Ballmer Theo, 5 millénaires d’écriture, Gewerbemuseum Basel, du 14 juin au 19 juillet 1936, 1936, Lithographie en couleurs, 126,5 x 90,5 cm
After the Second World War, Switzerland played an important role in the development of graphic art. This new discipline was a product of the industrial revolution and was derived from schools of thought advocating a new aesthetic of everyday objects. Moreover, towards the end of the 19th century, the desire arose to abolish traditional boundaries between the artist and the artisan. The emergence of the consumerist society of the 20th century along with the introduction of new medias, the development of marketing and publicity and new related disciplines such design and architecture were all factors which favoured the acknowledgment of the value and importance of communication tools. Thus, the importance of the graphic artist, who formalised and clarified the visual and informative content of messages.
Bill Max, arc concret, Kunsthalle Basel, du 18 mars au 16 avril 1944, 1944, Lithographie en couleurs, 128 x 90,5 cm
Graphic art and Swiss design were greatly influenced by the new artistic theories of the beginning of the 20th century and by the American architect Louis Sullivan's dictum that "form ever follows function". Two schools of thought emerged: the first the Zurich School and the second the Basel School. The artists of the Zurich school defended the merits of concrete art, influenced by several artistic movements. Concrete art was entirely free of any basis in observed reality and sought to represent forms and primary colours as advocated by the Dutch movement De Stijl. Bauhaus theory of the aesthetic of everyday objects and of typography also influenced the Zurich School. The Basel School, on the other hand, defended the theories of the New Objectivity movement.
The Zurich School totally adhered to the theories of Concrete Art, a term introduced by Theo Van Doesburg (1883-1931), co-founder of the magazine De Stijl, which was also the name of the Dutch artistic movement. The posters of the Concrete artists of the Zurich School are characterised by a line, a colour or a plane. Basic geometrical forms such as the square, the circle, the triangle and the rectangle are used as reference. Spaces must be clearly “visible” and only essential information is mentioned and positioned asymmetrically. In Switzerland, one of the key figures of this movement was Ernst Keller (1891 –1968). He began teaching at the Design School in Zurich in 1918 and established the first design courses in Switzerland. According to Keller, if a poster was to fulfil its role it had to be incisive; hence the choice of image, text, style, colour and form in a composition played a fundamental role. He believed that a poster must deliver a message that is immediately and effortlessly understood. Taking coffee as an example, he said that “a poster which proposes coffee must suggest the ambiance of coffee through the choice of colours or combination of colours, through formal elements, images and suggestive texts which by simple idea association suggest the “smell the coffee”. (= «Ein Kaffeeplakat müsse also allein schon durch die Farben oder Farbkombinationen, durch suggestive Formcharaktere der Bild- und Textelemente das Klima von Kaffee erzeugen. Assoziativ müsse der Betrachter in einem solchen Plakat den „Kaffee schmecken“».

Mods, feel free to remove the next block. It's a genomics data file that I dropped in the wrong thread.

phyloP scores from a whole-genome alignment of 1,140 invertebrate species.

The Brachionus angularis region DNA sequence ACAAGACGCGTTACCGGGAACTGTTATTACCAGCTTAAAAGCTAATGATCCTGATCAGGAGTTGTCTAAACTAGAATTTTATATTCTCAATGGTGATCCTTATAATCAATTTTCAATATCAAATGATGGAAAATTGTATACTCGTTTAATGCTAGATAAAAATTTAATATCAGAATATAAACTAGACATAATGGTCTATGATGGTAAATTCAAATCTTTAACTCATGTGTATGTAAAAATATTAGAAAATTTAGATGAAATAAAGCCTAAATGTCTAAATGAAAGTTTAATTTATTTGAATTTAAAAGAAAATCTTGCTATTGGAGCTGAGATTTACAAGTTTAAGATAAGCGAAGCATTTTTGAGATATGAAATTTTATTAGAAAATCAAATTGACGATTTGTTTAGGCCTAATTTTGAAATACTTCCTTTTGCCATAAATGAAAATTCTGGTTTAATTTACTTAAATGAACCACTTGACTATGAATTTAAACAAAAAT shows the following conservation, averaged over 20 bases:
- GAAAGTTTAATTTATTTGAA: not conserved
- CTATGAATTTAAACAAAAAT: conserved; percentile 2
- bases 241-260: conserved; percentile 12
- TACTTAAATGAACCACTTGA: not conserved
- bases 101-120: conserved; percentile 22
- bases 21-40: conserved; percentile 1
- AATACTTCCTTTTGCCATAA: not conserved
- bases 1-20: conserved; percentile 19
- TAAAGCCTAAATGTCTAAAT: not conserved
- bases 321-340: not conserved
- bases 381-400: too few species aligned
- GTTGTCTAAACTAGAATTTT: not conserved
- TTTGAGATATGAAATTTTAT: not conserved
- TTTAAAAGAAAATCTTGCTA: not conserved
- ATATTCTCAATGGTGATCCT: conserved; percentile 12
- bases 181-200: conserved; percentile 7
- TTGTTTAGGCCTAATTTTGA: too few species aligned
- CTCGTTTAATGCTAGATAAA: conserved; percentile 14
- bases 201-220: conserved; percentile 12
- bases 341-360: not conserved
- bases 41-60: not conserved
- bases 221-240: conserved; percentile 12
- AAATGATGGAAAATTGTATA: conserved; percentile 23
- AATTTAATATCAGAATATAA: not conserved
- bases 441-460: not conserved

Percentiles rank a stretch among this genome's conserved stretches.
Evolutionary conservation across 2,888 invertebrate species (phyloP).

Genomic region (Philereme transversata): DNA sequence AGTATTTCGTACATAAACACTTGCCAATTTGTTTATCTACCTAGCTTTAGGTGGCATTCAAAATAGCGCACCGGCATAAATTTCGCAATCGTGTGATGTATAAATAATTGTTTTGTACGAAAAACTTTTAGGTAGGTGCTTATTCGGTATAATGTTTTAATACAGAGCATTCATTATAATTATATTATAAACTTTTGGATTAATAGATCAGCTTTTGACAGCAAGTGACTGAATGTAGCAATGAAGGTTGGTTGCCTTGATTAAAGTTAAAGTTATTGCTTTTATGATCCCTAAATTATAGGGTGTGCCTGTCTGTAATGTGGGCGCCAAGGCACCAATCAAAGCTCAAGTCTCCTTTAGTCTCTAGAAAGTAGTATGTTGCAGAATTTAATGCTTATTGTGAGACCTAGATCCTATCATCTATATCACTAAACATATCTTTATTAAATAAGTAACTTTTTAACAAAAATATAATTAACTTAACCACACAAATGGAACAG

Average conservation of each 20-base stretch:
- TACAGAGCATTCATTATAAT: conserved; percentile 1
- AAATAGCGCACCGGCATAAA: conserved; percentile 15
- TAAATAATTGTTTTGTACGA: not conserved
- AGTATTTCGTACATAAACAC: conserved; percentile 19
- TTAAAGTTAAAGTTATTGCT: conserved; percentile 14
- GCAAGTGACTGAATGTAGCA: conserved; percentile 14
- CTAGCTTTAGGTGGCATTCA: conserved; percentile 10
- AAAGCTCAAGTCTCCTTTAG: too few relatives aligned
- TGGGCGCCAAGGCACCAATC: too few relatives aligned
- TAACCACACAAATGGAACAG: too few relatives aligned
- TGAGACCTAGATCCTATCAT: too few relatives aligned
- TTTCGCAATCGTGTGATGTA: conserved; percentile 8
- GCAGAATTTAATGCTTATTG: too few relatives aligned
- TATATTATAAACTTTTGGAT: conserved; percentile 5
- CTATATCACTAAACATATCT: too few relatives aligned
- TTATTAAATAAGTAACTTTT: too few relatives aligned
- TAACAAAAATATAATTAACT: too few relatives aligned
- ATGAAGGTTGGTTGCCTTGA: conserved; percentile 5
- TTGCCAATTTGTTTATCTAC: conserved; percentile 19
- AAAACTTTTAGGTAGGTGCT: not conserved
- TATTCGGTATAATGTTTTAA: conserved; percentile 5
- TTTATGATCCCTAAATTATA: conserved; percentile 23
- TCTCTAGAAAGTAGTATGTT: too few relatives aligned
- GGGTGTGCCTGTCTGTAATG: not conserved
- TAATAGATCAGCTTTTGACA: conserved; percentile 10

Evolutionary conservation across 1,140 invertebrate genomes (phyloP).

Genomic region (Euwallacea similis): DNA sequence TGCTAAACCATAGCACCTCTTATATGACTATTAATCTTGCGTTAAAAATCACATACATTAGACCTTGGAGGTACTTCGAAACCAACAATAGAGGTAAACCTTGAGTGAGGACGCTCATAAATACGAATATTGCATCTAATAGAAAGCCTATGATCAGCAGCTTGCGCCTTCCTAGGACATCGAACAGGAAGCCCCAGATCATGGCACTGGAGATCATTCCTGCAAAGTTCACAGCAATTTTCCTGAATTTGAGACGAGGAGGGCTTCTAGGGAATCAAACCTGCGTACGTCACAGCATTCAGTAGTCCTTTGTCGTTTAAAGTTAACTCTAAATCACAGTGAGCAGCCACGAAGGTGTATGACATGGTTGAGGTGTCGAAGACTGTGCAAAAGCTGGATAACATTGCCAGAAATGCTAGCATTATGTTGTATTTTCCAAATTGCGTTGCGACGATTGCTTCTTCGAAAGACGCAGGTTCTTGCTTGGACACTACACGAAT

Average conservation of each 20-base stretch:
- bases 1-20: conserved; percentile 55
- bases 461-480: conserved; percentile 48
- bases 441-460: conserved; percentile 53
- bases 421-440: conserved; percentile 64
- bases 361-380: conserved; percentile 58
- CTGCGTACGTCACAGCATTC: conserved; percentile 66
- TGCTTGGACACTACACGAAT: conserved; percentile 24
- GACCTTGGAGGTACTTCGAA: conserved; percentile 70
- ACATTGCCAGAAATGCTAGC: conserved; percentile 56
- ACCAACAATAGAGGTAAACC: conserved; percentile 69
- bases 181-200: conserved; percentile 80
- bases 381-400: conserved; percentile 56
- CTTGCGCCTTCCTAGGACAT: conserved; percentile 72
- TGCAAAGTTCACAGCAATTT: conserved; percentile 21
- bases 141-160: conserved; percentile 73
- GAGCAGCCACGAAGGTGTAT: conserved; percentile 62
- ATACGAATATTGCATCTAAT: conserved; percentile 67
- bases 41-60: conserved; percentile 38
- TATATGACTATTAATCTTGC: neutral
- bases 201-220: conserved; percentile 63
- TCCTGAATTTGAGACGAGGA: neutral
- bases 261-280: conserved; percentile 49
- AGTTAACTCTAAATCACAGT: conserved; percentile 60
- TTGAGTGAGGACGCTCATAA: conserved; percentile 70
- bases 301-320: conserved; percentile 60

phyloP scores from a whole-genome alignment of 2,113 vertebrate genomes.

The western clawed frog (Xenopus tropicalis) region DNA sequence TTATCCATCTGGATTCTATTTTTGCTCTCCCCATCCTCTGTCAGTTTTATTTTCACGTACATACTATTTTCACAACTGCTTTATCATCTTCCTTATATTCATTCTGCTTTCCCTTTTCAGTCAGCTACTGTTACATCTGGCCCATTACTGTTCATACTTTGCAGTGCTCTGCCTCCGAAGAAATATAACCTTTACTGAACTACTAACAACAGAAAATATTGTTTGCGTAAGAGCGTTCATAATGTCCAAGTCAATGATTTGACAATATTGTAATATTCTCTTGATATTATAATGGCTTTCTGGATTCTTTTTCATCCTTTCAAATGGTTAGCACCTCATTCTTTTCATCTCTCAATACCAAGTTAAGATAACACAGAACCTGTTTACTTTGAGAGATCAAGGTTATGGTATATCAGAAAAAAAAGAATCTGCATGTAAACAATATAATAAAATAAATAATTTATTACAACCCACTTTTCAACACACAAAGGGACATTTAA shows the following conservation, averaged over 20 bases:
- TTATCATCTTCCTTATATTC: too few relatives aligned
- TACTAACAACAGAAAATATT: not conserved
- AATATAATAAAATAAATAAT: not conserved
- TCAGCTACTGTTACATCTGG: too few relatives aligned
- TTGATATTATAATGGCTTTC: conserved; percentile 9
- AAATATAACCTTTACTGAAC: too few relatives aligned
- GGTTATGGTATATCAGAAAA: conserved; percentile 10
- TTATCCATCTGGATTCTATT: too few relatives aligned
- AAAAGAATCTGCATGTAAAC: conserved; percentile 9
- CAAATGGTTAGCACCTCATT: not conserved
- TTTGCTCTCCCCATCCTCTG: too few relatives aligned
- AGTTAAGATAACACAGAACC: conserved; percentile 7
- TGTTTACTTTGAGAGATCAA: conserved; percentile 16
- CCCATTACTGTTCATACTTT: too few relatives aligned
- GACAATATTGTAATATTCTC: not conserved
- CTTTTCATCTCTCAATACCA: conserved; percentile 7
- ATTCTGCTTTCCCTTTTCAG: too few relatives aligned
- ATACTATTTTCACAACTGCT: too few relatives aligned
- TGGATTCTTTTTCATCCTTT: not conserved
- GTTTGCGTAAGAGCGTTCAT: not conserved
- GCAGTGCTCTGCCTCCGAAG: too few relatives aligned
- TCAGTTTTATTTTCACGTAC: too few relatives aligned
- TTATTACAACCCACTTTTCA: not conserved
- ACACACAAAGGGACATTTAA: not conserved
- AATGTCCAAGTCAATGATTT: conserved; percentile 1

Keller mentored a generation of artists such as Max Bill (1908 – 1994) who created the International Typographic Style also known as the Swiss Style after the Second World War.
A good poster must associate harmoniously its visual and textual elements. At the beginning of the 20th century, artists were creating posters without text and merely added a text before printing. It was only in the 1920 –1930 period, with the influence of Bauhaus theories that typography became a key element of the poster.
Jan Tschichold (1902 –1974) is one of the great names associated with typography and modern design. He emigrated to Switzerland in1933, in order to flee Nazi Germany. In 1928 he published his influential book Die neue Typographie/The new Typography, which remains a reference today. In this book he insists on the importance of typography, he advocates asymmetric rectilinear design layouts rather than the traditional layout of characters along a central axis and also advocates the use of graphic bars to obtain the clearest and simplest result. Quite extraordinarily, in 1932, Tschichold opposed his own theories by defending the need for symmetry in composition and by describing the modern rules of graphic art as being authoritarian. This condemnation has to be viewed in the light of the collaboration of some Bauhaus theorists with the Nazi regime. Max Bill, a firm believer in Concrete Art, sternly opposed and criticized this change of heart. While the Zurich School can be credited for elevating typography to the same level as the image in its compositions, which tended towards abstraction, the Basel School can also be recognised for achieving the same the thing in a more realistic style.